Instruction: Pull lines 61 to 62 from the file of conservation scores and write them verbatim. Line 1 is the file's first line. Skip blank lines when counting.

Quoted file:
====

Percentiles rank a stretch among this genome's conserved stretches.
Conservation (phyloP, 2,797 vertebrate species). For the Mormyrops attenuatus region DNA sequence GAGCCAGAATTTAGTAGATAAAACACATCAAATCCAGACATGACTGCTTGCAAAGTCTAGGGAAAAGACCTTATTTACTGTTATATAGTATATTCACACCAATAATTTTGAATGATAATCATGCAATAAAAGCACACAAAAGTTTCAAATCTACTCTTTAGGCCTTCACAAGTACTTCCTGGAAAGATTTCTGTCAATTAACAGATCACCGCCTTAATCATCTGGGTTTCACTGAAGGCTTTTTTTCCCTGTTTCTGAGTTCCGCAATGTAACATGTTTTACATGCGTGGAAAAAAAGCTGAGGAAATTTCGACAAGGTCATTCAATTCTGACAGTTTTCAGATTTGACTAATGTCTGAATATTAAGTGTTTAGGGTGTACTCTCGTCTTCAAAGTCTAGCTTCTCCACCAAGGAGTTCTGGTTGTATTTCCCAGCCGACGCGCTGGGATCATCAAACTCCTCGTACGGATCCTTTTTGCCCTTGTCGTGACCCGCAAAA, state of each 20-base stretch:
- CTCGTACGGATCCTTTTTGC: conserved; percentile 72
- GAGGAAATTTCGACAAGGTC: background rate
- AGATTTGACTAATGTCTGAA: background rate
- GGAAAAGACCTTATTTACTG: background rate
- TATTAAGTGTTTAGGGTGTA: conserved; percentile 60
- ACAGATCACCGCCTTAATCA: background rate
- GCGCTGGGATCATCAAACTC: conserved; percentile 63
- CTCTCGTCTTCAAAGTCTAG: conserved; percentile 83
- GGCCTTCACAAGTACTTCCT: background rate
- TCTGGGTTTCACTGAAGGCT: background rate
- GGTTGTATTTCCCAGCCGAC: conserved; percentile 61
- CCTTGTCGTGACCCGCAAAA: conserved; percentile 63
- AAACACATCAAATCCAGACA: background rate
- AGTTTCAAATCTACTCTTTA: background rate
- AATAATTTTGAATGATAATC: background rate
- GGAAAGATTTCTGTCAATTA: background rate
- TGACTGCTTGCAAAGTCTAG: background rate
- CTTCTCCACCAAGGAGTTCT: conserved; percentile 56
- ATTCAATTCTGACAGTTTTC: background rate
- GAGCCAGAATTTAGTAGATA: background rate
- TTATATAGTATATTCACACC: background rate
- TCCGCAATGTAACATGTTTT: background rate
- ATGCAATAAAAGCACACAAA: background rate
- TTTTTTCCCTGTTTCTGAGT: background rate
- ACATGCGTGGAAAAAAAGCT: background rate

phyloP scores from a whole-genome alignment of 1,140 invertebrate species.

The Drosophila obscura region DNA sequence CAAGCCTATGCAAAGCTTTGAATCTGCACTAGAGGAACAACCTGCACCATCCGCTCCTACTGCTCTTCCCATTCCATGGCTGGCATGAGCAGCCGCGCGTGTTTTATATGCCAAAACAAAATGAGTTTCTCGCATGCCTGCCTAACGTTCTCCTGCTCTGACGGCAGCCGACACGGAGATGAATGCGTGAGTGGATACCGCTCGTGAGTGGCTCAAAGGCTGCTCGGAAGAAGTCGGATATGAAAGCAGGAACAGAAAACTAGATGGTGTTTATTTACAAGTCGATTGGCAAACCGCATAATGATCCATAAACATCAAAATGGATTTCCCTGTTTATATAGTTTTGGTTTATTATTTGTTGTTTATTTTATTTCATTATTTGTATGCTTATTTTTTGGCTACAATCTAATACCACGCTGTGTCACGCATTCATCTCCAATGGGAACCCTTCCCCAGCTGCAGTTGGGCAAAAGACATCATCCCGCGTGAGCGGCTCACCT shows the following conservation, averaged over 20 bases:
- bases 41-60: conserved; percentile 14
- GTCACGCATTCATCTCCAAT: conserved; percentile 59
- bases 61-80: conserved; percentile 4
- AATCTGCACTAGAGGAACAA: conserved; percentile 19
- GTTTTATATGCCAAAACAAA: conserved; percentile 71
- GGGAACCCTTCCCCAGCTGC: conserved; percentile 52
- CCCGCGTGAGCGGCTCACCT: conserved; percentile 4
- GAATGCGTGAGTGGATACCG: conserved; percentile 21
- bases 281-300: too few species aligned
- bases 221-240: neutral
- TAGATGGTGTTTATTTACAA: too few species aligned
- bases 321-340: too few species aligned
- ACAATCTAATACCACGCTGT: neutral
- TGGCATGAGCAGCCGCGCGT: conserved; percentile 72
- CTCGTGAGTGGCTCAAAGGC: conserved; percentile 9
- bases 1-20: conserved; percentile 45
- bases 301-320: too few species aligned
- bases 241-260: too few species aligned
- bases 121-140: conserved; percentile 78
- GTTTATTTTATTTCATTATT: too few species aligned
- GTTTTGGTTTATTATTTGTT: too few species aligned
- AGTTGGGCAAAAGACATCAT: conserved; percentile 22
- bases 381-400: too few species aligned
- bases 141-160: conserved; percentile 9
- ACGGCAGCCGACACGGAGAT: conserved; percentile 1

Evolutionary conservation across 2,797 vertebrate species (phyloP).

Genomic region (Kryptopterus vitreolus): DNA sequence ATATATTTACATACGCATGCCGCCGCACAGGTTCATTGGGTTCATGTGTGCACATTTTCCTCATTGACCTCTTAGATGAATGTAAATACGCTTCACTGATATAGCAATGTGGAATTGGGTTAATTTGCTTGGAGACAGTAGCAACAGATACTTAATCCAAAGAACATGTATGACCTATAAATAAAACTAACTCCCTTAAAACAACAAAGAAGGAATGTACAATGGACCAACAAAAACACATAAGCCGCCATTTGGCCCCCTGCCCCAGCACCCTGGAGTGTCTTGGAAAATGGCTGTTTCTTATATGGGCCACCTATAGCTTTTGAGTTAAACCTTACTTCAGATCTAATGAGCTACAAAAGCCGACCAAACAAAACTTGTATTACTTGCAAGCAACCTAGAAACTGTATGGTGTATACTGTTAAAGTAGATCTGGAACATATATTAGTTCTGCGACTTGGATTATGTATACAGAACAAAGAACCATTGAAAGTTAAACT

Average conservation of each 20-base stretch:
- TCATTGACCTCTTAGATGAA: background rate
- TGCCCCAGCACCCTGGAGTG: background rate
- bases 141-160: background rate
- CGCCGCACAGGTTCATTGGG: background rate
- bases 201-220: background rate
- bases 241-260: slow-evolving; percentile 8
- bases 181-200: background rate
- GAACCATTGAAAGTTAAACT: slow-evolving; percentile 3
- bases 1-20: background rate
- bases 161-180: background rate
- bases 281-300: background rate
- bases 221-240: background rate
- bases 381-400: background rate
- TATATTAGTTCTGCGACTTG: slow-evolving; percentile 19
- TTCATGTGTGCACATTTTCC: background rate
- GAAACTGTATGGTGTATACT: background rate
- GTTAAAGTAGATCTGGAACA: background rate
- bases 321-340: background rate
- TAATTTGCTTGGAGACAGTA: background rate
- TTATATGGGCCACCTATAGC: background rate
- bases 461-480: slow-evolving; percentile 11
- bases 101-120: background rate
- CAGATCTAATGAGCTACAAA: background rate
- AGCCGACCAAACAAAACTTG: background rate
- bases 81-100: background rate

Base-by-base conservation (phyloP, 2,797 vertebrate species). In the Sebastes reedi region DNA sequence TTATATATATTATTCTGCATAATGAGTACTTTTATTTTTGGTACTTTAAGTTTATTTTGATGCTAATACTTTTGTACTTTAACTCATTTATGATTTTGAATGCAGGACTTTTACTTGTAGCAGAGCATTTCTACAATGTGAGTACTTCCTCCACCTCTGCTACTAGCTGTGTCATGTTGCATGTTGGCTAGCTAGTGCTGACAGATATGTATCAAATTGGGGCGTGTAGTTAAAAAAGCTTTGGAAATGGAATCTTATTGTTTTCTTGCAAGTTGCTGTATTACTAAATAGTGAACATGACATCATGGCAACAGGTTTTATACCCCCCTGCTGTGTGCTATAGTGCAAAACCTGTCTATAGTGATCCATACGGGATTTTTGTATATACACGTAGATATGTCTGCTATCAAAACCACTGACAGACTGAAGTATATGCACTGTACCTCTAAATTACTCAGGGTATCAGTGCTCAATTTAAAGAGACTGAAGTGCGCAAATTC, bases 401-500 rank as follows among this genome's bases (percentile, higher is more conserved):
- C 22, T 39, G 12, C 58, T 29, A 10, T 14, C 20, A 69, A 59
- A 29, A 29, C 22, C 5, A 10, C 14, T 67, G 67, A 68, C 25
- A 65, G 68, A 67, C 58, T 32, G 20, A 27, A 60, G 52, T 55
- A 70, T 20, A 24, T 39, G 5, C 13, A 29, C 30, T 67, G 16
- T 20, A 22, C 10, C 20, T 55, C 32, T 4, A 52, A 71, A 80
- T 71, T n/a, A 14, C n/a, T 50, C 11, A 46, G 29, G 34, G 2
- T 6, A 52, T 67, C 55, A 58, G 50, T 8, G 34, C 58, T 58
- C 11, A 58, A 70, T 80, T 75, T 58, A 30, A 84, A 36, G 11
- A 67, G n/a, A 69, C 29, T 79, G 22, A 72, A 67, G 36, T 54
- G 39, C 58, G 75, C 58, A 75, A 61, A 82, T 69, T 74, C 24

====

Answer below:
- CGCCGCACAGGTTCATTGGG: background rate
- bases 201-220: background rate